Lockheed to arm Bahrain as US fuels regional race
Iran Press TV
Sat Jun 23, 2018 08:51AM
The tiny Persian Gulf country of Bahrain has signed a $1.1 billion deal with US weapons manufacturer Lockheed Martin to buy 16 F-16 warplanes.
The Pentagon announced the deal on Friday, without giving any details about the agreement between the American arms manufacturer and Manama.
The deal was sealed month after the signature of another US agreement for the sale of 16 F-16s worth over $2.3 billion to Bahrain. Vice President Mike Pence had said the November agreement was a "big boost for American jobs and security."
Analysts have accused Washington of pouring oil on the flames in the Middle East in order to convince its Arab allies to buy US-made weapons.
Hisham Jaber, the head of the Middle East Center for Studies and Public Relations, has told Sputnik that large stockpiles of arms are standing idle in the desert, while the Persian Gulf kingdoms are striking new arms deals.
"Over the recent years, the Arab countries have spent $700 billion on military contracts," Jaber said. "The US is persuading the countries of the Persian Gulf that Iran is a potential enemy, although Tehran didn't drop any hints about the possibility of war," the scholar added.
Iran's military spending amounted to just above $12 billion in 2016, in comparison to the Saudi spending of more than $61 billion, according to the Stockholm International Peace Research Institute (SIPRI).
The acquired American arms, he said, were not being used in counterterrorism operations, since they were designed for waging wars with a regular army.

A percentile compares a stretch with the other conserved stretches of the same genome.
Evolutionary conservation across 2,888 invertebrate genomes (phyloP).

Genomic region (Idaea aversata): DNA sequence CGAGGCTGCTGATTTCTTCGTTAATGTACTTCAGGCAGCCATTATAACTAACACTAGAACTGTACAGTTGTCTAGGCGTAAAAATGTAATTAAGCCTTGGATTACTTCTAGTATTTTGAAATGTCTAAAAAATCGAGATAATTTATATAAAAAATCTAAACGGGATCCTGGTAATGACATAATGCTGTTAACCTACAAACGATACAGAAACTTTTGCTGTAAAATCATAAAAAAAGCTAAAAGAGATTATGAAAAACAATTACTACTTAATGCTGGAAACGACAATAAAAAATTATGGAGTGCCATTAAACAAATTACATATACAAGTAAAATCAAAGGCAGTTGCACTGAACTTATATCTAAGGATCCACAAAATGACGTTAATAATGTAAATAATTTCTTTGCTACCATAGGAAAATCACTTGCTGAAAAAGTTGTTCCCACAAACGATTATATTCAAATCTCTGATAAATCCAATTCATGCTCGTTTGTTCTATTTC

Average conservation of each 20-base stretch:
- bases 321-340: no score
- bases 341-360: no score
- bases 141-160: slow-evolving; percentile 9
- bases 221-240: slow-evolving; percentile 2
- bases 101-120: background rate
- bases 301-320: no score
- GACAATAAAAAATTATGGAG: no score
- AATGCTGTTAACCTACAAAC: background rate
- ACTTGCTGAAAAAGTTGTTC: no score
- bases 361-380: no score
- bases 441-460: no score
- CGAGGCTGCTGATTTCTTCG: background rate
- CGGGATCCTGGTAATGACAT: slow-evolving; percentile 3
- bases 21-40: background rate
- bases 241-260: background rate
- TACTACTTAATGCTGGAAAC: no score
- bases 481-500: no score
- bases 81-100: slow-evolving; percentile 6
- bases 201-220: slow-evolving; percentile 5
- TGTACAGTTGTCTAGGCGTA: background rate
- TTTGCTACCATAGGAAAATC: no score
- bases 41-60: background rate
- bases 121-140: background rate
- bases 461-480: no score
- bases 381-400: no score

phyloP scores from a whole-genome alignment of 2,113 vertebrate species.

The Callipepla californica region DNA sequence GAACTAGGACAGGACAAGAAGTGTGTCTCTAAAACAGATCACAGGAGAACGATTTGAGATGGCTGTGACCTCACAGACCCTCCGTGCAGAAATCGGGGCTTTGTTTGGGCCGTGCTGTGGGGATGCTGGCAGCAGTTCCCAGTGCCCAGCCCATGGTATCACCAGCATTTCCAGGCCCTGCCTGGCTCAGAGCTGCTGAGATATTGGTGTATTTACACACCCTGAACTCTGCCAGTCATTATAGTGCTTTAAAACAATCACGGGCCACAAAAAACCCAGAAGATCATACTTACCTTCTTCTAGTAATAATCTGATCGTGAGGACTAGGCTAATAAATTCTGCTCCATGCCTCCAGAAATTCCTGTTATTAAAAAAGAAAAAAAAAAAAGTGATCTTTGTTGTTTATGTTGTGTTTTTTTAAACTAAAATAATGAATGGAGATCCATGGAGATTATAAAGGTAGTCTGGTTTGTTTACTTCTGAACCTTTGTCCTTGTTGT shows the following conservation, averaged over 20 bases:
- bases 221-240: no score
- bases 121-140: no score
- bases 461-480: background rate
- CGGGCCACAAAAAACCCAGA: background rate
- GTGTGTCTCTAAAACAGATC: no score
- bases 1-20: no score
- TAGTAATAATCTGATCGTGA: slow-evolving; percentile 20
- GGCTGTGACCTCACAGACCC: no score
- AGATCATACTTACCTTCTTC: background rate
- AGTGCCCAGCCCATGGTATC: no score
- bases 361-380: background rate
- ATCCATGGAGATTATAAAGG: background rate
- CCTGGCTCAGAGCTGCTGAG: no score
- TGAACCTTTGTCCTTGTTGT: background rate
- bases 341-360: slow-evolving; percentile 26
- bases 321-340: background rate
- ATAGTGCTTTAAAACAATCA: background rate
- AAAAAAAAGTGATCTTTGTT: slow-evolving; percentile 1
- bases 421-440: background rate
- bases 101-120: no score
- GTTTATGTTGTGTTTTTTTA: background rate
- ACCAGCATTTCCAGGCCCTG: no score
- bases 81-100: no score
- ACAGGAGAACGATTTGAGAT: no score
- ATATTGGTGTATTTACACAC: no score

According to Al Jazeera Center for Studies, "purchases of expensive weaponry by various Arab states have reached the highest volume since the end of the Cold War era."
Saudi Arabia has been the second largest arms importer in the world for the past five years and the largest recipient of US weapons, accounting for 13 percent of US arms exports.
Last May, Riyadh sealed a multi-billion arms deal with Washington worth $350 billion over the next 10 years and $110 billion that will take effect immediately.
The United Arab Emirates (UAE), Saudi Arabia's key regional ally, also increased its arms imports by 63% between 2012 and 2016. The country has led an increasingly interventionist foreign policy in hot spots like Libya, Syria and, most recently, Yemen.
The UAE's military expenditures are projected to grow to $31.8 billion by 2021 from $23.6 billion in 2016, according to SIPRI.
Saudi Arabia, the UAE, and allies have been pounding Yemen since 2015 to restore its Riyadh-friendly former government. Hundreds of thousands of people have either been killed or injured since the Saudi-led war.
The countries are also locked in their worst standoff in decades with Qatar, and the West has been manipulating the crisis to sell weapons to either side.
Last December, Qatar agreed to buy fighter jets and armored vehicles as part of 12 billion euros worth of commercial contracts with France, bolstering its military capability in the face of a boycott by other Arab states.
Despite Trump's support for the Saudi position, the United States did not object to a $12 billion deal finalized in June 2017 to sell F-15 fighter jets to Qatar. Doha also signed an $8 billion deal to buy Typhoon fighter jets from the United Kingdom.
Last year, it was reported that the US Department of Defense allowed American missile manufacturer Raytheon Co. to provide $150-million worth of Patriot missile systems and associated equipment to Qatar.
In June 2017, Saudi Arabia, the UAE, Bahrain and Egypt cut ties with Doha, accusing it of backing terrorists, a charge Doha denies.
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